>>>>>> Hi all! We're one of the four vendors who produced
      >>>>>> Help for the DITA 1.2 Specification on Don Day's neat
      >>>>>> site, Mobile DITA:
      >>>>>> http://mobiledita.com
      >>>>>> As you'll see on our page at the site, we try hard
      >>>>>> to have the fastest possible loading time, and the
      >>>>>> shortest possible production time, with our tools.
      >>>>>> However, when we ran the 1.2 spec, it took a *lot*
      >>>>>> longer to run than any other project we've ever done.
      >>>>>> On an older (2.3 GHz, 4 GB) Win 7 64-bit system, it
      >>>>>> took 70 minutes. For comparison, our User's Guide
      >>>>>> takes about 7 minutes; that was formerly the longest
      >>>>>> run we'd ever had. The spec is longer, 1236 pp vs.
      >>>>>> 870 pp in PDF, but we'd still expect a 10-minute
      >>>>>> time, not one seven times longer.
      >>>>>> We'd like to compare this with the experience of
      >>>>>> any others who have produced Help for the 1.2 spec.
      >>>>>> That would include the other three vendors on the
      >>>>>> site, and also whoever produced the HTML Help for
      >>>>>> the spec on the OASIS site (Jarno?). Frankly, we
      >>>>>> are considering whether to have someone spend a
      >>>>>> few weeks profiling and tuning, but if others see
      >>>>>> the same sort of discrepancy, we'd rather spend the
      >>>>>> time on other planned enhancements.
      >>>>>> Can anyone else here comment on their production
      >>>>>> time for the 1.2 spec, from DITA source to finished
      >>>>>> Help system?
      >>>>>> Thanks!
      >>>>>> -- Jeremy H. Griffith <jeremy@... <mailto:jeremy%40omsys.com> >
      >>>>>> DITA2Go site: http://www.dita2go.com/
      >>>>>> ------------------------------------
      >>>>>> Yahoo! Groups Links
      >>>> --

      Eliot Kimber
      Senior Solutions Architect, RSI Content Solutions
      "Bringing Strategy, Content, and Technology Together"
      Main: 512.554.9368
      Book: DITA For Practitioners, from XML Press,

    • Ron Wheeler
      My RAM disk setup is working well. It has survived a few Windows updates with required reboots over the last 2 weeks. The disk save and restore worked as
      Message 41 of 41 , Jun 4, 2013
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        My RAM disk setup is working well.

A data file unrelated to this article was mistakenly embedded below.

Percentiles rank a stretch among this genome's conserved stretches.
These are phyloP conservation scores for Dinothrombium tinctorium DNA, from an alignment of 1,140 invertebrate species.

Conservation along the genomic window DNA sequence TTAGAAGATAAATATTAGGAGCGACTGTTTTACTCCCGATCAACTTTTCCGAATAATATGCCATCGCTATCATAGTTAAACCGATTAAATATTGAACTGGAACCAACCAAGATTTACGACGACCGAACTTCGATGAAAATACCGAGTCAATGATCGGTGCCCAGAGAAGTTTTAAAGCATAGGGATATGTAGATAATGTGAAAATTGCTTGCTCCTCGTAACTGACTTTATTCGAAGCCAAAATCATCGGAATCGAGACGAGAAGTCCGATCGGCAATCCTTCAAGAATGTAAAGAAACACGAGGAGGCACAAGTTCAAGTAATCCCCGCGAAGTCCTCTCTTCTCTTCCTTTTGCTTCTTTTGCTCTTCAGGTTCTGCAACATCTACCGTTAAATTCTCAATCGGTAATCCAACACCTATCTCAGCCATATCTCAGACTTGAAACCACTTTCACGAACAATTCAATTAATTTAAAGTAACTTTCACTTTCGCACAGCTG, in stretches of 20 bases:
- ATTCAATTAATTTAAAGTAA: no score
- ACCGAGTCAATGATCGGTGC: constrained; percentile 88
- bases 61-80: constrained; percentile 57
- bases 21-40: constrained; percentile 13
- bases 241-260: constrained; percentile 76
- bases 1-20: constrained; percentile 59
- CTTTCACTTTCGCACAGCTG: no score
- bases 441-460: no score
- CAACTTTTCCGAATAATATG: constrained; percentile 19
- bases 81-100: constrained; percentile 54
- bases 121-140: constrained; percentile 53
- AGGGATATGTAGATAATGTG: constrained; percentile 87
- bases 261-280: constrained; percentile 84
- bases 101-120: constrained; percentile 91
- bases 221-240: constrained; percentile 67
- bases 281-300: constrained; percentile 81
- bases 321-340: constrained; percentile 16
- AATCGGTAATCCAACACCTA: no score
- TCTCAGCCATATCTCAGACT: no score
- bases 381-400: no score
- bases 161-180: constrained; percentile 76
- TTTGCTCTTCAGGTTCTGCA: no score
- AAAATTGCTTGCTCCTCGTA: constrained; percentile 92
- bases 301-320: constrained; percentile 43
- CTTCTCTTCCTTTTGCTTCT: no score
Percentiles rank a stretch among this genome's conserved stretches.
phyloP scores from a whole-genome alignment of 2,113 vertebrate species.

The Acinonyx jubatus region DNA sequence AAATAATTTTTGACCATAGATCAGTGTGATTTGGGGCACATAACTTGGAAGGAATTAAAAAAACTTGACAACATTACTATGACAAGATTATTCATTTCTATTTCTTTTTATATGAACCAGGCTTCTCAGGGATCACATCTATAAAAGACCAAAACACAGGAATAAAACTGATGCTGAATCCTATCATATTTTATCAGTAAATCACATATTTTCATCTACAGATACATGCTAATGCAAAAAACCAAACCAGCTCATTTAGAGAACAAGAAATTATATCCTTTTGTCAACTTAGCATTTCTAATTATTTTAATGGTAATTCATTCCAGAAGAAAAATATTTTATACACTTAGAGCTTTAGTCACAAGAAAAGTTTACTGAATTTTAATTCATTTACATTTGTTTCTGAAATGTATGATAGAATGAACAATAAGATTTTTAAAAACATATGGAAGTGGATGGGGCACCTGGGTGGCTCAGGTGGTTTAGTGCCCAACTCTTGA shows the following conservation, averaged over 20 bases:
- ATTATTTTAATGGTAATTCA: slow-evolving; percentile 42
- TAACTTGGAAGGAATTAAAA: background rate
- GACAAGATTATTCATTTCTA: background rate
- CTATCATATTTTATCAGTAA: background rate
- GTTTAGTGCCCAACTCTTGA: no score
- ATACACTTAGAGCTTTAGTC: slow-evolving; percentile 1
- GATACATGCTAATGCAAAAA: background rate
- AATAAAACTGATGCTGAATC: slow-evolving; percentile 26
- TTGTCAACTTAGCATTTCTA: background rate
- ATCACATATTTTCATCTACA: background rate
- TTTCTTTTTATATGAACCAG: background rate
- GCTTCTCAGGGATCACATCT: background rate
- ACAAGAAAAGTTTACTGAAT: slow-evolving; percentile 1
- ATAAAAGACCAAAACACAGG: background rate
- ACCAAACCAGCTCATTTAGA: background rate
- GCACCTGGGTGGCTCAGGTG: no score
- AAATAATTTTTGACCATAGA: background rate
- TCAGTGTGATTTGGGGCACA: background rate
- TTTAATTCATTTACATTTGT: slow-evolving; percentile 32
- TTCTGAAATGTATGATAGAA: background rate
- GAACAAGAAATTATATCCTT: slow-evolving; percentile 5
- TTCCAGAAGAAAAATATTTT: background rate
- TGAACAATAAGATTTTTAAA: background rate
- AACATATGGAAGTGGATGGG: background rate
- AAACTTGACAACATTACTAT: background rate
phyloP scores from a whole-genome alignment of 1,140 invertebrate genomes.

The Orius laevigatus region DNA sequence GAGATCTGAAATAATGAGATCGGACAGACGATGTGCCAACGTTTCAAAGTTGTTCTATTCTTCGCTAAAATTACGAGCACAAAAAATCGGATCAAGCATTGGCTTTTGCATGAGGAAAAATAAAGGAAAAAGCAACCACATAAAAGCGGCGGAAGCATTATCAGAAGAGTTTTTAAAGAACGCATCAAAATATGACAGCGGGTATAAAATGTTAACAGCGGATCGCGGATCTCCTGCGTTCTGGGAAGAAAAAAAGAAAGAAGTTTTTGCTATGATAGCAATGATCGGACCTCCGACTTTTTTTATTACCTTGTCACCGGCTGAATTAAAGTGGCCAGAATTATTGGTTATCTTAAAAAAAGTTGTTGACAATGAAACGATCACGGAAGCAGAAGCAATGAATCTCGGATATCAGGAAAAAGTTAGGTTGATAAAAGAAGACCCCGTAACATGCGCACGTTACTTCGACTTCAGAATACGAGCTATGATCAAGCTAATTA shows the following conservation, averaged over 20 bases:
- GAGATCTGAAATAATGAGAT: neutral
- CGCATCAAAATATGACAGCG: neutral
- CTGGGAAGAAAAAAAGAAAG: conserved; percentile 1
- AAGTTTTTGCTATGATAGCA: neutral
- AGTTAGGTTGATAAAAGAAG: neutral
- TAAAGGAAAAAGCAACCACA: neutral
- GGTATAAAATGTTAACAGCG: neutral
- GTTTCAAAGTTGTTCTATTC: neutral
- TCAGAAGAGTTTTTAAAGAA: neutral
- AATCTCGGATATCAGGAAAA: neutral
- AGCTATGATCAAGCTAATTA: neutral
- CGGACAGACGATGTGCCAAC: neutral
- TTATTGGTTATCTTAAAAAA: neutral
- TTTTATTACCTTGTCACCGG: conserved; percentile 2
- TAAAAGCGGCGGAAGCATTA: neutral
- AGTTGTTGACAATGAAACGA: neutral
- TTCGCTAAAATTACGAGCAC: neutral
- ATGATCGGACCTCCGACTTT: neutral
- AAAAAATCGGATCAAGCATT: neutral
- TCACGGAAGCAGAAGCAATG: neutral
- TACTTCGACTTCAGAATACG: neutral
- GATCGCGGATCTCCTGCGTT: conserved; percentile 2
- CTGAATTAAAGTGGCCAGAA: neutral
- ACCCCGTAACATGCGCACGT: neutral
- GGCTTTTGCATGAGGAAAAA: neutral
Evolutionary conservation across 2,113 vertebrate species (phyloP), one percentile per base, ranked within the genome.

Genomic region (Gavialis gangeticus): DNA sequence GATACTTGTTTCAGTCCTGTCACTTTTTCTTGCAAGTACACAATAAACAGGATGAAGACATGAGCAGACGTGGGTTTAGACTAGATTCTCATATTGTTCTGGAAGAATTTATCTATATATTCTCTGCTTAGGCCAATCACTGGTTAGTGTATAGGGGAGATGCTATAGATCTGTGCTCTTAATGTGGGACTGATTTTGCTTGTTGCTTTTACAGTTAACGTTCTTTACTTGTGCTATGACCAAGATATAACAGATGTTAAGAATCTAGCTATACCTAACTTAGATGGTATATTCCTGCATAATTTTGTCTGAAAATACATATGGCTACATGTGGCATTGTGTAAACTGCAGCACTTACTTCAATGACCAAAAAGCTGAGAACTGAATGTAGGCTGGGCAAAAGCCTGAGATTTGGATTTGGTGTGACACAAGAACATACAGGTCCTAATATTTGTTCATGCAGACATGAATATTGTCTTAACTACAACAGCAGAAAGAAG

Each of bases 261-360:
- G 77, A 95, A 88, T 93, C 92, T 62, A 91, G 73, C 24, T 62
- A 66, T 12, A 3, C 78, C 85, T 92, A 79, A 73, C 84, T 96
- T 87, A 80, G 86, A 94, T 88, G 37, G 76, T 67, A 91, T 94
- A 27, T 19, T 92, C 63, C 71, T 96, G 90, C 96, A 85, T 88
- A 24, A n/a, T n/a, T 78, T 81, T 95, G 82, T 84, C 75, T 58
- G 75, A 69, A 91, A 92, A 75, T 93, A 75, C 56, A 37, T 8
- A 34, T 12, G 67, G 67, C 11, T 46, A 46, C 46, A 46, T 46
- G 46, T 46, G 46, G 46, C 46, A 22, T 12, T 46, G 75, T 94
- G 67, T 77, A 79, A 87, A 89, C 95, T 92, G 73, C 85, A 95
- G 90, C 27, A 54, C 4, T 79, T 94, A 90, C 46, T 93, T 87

It has survived a few Windows updates with required reboots over the
        last 2 weeks.
        The disk save and restore worked as advertised and nothing was lost or
        damaged so far.

        I am using the Eclipse editor to edit my DITA docs and the RAM drive has
        made Eclipse quite snappy.

        I would certainly recommend it to anyone who is tired of waiting around
        for document builds or not happy with the time taken to switch between
        topics in editing.

        Looking forward to a more efficient set of final steps in the build
        process which are now compute bound and seem to take a long time for
        such a short document.


        On 04/06/2013 3:42 PM, Ben Allums wrote:
        > On 5/24/2013 11:40 AM, Jeremy H. Griffith wrote:
        >> On Fri, 24 May 2013 10:23:01 -0500, Ben Allums <allums@...> wrote:
        >>> WebWorks ePublisher did exhibit a fairly long generation time as well.
        >>> Digging in, I found the issue related to the link map. From your
        >>> previous descriptions, it sounds like both DITA2Go and ePublisher build
        >>> a link map so that generated files can be renamed/relocated as
        >>> necessary. This flexibility is great, but does increase the overhead
        >>> required for correct processing.
        >>> Your original time of 70 minutes matched what I saw with ePublisher
        >>> 2012.3. For ePublisher 2012.4, the times were closer to 20-30 minutes
        >>> (this is from memory though). The big challenge was in the HTML page
        >>> generation and the link processing. Constant look-ups can take their
        >>> toll. Also, it is quite a few files when broken out into segments.
        >> Thanks, Ben! I think you are right. The spec has a
        >> truly remarkable number of links; we added a counter
        >> to find out how many, and it is over 300,000. Yes,
        >> we do have a link map, and lookups for that number
        >> of links can take an amazing amount of time. We'll
        >> probably add a further lookup optimization sometime;
        >> we already use a hash table for it.
        >> For the OmniHelp version, we wound up with 760 files.
        >> But our D2G User's Guide has 1625 files, and it runs
        >> in 7 minutes 18 seconds. The Mif2Go UG, from Frame,
        >> has 2407 files, and it runs in 3 minutes 19 seconds...
        >> both have a few thousand links, nothing like the spec.
        >> So it does seem to be the link count that's the issue.
        > Jeremy,
        > I reviewed our own output and am seeing a similar number of output files
        > (784). The linking behavior was previously causing us trouble due to
        > ePublisher's allowance for page splits on any source paragraph. That
        > translates into tracking 300,000+ links. We have optimized this for our
        > upcoming 2013.1 release.
        > One reason I had in my head that the DITA 1.2 spec was large is due to
        > the fact that some of our customers use ePublisher to generate 20,000+
        > page/topic DITA maps. This can cause a bit of a slow down. ;-)
        > Luckily, the improvements to link map processing easy memory overhead
        > and speed things along. RAM disks may be the next step for some customers.
        > Ben Allums
        > allums@...
        > 512-381-8885

        Ron Wheeler
        Artifact Software Inc
        email: rwheeler@...
        skype: ronaldmwheeler
        phone: 866-970-2435, ext 102